Photographing an ice sculpture

Discussion in 'Lighting' started by livemoa, Mar 27, 2006.

  1. livemoa

    livemoa Member

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    I have been asked to photograph an ice sculpture that is going to be part of an exhibition. The idea is to document it as it melts and the photographs then become part of the installation.

    I am going to shoot it on Kodak 160 VC in 4x5. Unfortunately the existing lighting is heavily tungsten biased so am going to need to use some sort of fill. Was thinking of renting a softbox as hot lights would kill the sculpture to quickly.

    Am I heading in the right direction? Any suggestions/advice would be welcome.

    David
     
  2. Dan Henderson

    Dan Henderson Member

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    If your objective is to overcome the tungsten lights to avoid a color cast, I would think you'd need more than one strobe/softbox as a "fill." You might need a mainlight, fill, and with ice I'd explore the possibilities of backlighting.

    If the tungsten lighting is strong enough, have you considered tungsten balanced film, or correction filters? Since the ice is static, long exposure times should not be a problem.
     
  3. livemoa

    livemoa Member

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    Hi FirePhoto

    Thanks for the feedback and ideas, have been thinking about the idea of using tungsten balanced film and or correction filters. Was also thinking, to get deffinition I might need more than one light, so your suggestion is good. Hmmmmm, more thinking needed.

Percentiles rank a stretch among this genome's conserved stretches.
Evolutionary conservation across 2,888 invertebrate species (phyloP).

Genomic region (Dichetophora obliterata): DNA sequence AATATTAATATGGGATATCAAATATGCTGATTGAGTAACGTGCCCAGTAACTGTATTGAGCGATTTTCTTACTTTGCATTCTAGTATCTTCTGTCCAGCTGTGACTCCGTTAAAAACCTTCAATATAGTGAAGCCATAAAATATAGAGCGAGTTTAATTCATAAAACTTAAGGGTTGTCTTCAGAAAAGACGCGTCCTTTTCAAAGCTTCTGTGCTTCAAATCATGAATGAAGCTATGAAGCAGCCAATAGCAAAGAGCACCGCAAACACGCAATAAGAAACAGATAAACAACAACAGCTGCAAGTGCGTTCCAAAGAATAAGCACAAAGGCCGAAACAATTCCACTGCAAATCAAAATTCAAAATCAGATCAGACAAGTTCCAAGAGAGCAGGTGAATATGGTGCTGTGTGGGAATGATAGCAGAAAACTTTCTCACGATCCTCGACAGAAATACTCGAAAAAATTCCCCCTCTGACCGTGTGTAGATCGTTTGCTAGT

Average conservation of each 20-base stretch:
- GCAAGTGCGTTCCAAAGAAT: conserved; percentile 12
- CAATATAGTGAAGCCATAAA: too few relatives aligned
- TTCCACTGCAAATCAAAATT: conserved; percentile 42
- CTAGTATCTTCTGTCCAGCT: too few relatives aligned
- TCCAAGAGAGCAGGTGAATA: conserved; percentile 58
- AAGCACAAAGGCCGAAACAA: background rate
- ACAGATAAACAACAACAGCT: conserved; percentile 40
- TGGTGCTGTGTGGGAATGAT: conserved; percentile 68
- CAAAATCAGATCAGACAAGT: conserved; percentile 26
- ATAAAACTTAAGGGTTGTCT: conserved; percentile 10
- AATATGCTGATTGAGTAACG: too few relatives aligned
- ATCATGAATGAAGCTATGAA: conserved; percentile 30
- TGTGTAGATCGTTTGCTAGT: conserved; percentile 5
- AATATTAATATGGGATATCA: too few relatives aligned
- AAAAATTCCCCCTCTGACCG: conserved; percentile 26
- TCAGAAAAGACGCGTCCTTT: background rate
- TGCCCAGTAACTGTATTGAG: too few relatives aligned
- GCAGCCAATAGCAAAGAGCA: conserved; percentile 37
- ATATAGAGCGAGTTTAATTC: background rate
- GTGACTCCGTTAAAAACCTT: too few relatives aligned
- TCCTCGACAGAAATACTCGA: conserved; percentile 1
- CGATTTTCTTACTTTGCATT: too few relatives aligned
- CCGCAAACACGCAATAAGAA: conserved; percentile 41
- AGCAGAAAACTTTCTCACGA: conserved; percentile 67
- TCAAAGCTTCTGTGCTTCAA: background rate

Part of the fun is doing this at the opening of the exhibition...
     
  4. Ole

    Ole Moderator Staff Member Moderator

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    You could filter the strobe(s) to the same colour temperature.
    Or you could use tungsten balanced film, and just accept the strobes as blue highlights.
    Or...
     
  5. narsuitus

    narsuitus Member

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    I think you have received some good advice.

    I would use Kodak Portra 100T tungsten color negative film (ISO 100) or Fuji NPL 160 tungsten color negative film (ISO 160).

    I would cover my flash units with an orange filter to convert the 5600 Kelvin light to 3200 Kelvin.

    I would take two shots of each stage of the melting process: one with only the available tungsten room light and the other with the room light plus color corrected fill flash and backlighting.

    I would also use two black panels to block the backlights from my lens.
     
  6. livemoa

    livemoa Member

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    Well I have ended up, after talking with the artist, with two hot lights, diffusers, reflectors and some Tungsten balanced film. The idea is to use the hot lights for very brief periods of time. Will play around with a chunk of glass tomorrow to see how it all comes off.

    Thanks all for the advice and help everyone, much appreciated.
     
  7. rbarker

    rbarker Member

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    FWIW, David, I think you'll find that photographing ice is very much like photographing glass. Surface shape will be defined by the spectral relections from large white light sources (e.g. one or more large softboxes or large white reflector panels). To those white surface reflections, you can add reflections of tall black panels to help define selected edges. Then, add transmitted light from lights in typical small silver reflectors behind the ice, or bounced off a reflective surface behind the ice. Color can be added by gelling the transmitted lights.
     
  8. John McCallum

    John McCallum Member

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    Sounds like a fun assignment David. Where's the exhibition?
     
  9. livemoa

    livemoa Member

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    The Hong Kong visual arts centre. The piece is part of a show called Asian Traffic and is by another New Zealander now living in Hong Kong. It's proving to be an interesting collaboration.